What does this mean? It depends on what you shoot, when you shoot and the keenness of your eye. In bright conditions, you won’t notice major differences over last year’s iPhone, bar slightly superior colour, improved details and reduction in noise. This all becomes more apparent in lower light and when shooting to RAW.
The improved optical zoom becomes interesting when arriving from Apple’s previous Pro Max iPhones. At first, it feels a touch alien, like it’s zooming in too far. Quickly, though, you find the ability to get closer in is something you can’t do without – and you wish the iPhone could go further.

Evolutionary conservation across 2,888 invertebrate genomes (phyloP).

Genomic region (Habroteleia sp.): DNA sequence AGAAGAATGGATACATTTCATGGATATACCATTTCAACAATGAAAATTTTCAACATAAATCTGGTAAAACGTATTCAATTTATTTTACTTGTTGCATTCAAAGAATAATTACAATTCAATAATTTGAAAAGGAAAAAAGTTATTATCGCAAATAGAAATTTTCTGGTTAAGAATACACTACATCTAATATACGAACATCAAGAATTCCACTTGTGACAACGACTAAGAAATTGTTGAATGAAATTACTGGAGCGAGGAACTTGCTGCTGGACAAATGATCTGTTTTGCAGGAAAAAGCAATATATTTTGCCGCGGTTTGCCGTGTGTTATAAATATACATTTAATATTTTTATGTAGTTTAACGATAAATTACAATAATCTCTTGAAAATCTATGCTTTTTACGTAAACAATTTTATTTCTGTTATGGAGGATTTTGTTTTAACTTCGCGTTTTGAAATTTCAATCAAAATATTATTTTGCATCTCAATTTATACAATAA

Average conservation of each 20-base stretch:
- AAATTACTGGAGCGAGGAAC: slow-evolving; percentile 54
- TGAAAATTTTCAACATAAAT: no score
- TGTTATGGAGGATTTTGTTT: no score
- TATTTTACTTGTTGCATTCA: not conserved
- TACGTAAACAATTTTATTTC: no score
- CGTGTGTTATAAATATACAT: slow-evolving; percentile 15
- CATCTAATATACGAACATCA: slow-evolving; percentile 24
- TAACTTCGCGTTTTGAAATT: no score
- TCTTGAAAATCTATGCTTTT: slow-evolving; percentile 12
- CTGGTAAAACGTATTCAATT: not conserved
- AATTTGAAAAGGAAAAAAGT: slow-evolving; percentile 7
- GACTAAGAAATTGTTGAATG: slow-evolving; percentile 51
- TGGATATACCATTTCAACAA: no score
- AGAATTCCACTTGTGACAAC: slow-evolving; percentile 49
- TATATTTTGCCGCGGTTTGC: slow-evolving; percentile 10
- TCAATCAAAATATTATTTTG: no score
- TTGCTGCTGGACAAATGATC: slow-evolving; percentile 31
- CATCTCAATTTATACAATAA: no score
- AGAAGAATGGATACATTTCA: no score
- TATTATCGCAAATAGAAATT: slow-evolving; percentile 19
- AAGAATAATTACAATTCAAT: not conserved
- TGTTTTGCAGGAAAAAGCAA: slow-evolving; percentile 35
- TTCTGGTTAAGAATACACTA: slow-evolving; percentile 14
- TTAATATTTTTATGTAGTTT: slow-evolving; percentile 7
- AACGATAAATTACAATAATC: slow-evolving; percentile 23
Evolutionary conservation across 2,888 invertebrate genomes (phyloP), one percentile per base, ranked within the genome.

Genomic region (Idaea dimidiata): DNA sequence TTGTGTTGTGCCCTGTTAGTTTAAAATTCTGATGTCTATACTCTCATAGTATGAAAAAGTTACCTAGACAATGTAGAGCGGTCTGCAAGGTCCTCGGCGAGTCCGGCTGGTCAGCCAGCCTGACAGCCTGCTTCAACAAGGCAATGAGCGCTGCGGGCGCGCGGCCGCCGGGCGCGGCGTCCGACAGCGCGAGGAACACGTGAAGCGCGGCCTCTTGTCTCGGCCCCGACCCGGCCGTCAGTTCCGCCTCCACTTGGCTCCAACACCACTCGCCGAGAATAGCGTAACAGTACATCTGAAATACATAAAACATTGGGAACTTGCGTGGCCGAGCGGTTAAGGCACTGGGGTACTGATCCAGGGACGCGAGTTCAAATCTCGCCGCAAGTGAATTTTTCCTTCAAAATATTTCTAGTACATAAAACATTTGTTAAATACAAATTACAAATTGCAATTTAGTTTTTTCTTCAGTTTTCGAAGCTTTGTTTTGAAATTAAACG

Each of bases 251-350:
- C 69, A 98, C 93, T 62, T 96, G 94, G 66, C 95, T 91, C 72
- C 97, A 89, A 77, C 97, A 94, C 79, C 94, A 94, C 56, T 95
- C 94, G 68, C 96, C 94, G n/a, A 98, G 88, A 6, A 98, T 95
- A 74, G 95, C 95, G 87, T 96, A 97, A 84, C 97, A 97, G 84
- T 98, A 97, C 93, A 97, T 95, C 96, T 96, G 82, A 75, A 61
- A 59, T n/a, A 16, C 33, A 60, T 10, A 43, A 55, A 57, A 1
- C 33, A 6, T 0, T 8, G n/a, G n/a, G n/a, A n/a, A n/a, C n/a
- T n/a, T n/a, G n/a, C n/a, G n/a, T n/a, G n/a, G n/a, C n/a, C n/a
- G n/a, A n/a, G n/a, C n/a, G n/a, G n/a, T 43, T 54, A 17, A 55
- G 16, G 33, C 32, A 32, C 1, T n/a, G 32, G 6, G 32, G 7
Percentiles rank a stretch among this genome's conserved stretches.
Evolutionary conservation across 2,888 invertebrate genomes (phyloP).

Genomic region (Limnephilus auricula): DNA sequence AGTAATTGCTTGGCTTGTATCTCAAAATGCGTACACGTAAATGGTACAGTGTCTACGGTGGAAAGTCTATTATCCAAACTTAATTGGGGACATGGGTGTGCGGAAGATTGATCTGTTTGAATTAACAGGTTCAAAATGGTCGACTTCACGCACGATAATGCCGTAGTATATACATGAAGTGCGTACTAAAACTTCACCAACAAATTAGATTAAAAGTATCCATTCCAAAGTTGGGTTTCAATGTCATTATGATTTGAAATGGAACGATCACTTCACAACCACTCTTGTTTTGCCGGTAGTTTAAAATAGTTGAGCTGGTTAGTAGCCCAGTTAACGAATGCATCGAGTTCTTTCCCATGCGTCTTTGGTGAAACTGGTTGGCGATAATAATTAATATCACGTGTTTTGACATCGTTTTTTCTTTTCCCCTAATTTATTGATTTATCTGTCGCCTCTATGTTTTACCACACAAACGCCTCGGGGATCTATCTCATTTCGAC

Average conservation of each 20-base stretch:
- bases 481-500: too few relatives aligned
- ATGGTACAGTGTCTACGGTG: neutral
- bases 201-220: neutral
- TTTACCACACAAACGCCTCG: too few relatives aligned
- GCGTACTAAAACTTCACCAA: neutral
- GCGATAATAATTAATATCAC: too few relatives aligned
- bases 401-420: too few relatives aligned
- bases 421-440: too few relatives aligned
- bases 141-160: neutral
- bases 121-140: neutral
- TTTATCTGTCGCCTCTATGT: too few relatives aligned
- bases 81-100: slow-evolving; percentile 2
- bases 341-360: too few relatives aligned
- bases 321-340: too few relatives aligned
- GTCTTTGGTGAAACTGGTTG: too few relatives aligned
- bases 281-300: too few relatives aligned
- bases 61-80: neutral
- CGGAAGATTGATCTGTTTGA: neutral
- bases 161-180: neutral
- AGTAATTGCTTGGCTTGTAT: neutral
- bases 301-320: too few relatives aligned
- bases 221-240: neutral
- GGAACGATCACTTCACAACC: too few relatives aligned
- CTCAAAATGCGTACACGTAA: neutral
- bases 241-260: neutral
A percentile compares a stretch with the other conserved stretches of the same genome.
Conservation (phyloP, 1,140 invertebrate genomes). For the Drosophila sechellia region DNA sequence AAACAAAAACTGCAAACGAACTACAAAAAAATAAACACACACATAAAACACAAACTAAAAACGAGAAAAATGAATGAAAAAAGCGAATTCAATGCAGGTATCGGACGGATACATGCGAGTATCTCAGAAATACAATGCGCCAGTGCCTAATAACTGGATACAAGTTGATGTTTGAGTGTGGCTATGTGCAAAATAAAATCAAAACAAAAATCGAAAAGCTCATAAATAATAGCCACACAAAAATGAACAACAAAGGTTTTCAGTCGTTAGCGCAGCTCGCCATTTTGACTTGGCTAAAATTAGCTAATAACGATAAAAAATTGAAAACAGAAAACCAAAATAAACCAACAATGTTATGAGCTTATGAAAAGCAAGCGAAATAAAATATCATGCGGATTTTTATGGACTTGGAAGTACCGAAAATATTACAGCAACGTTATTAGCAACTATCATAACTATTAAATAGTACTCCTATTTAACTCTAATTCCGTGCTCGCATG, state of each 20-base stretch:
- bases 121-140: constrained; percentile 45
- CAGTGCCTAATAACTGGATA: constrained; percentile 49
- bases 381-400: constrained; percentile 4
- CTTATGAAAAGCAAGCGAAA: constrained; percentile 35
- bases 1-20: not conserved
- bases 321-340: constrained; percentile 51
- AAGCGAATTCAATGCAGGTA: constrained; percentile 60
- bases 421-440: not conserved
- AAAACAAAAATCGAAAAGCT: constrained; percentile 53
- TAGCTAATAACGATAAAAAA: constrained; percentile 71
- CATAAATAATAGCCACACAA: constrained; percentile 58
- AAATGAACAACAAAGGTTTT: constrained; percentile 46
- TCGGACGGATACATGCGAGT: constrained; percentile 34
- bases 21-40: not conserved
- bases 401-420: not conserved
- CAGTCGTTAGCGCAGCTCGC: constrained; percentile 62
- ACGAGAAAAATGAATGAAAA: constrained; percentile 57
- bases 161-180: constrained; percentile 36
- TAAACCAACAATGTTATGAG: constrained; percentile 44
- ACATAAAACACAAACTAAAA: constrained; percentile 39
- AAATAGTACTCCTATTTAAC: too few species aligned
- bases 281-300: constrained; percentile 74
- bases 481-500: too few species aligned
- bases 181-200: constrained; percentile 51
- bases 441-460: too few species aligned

As night draws in, the combination of LiDAR, OIS, larger sensor and Apple’s fancy software makes for shots that range from impressive to surreal. When it’s not too dark, the larger sensor means you needn’t depend on Night mode so much. In the dead of night, with nothing more than street lamps lighting a scene, you can still capture a surprising amount of detail. In more favourable conditions, you end up with less noise, a lower likelihood of blur and all-round faster shots.
Much of this extends to video, with the revamped sensor lessening blown highlights in scenes with tricky lighting, while the OIS system makes for steadier shots.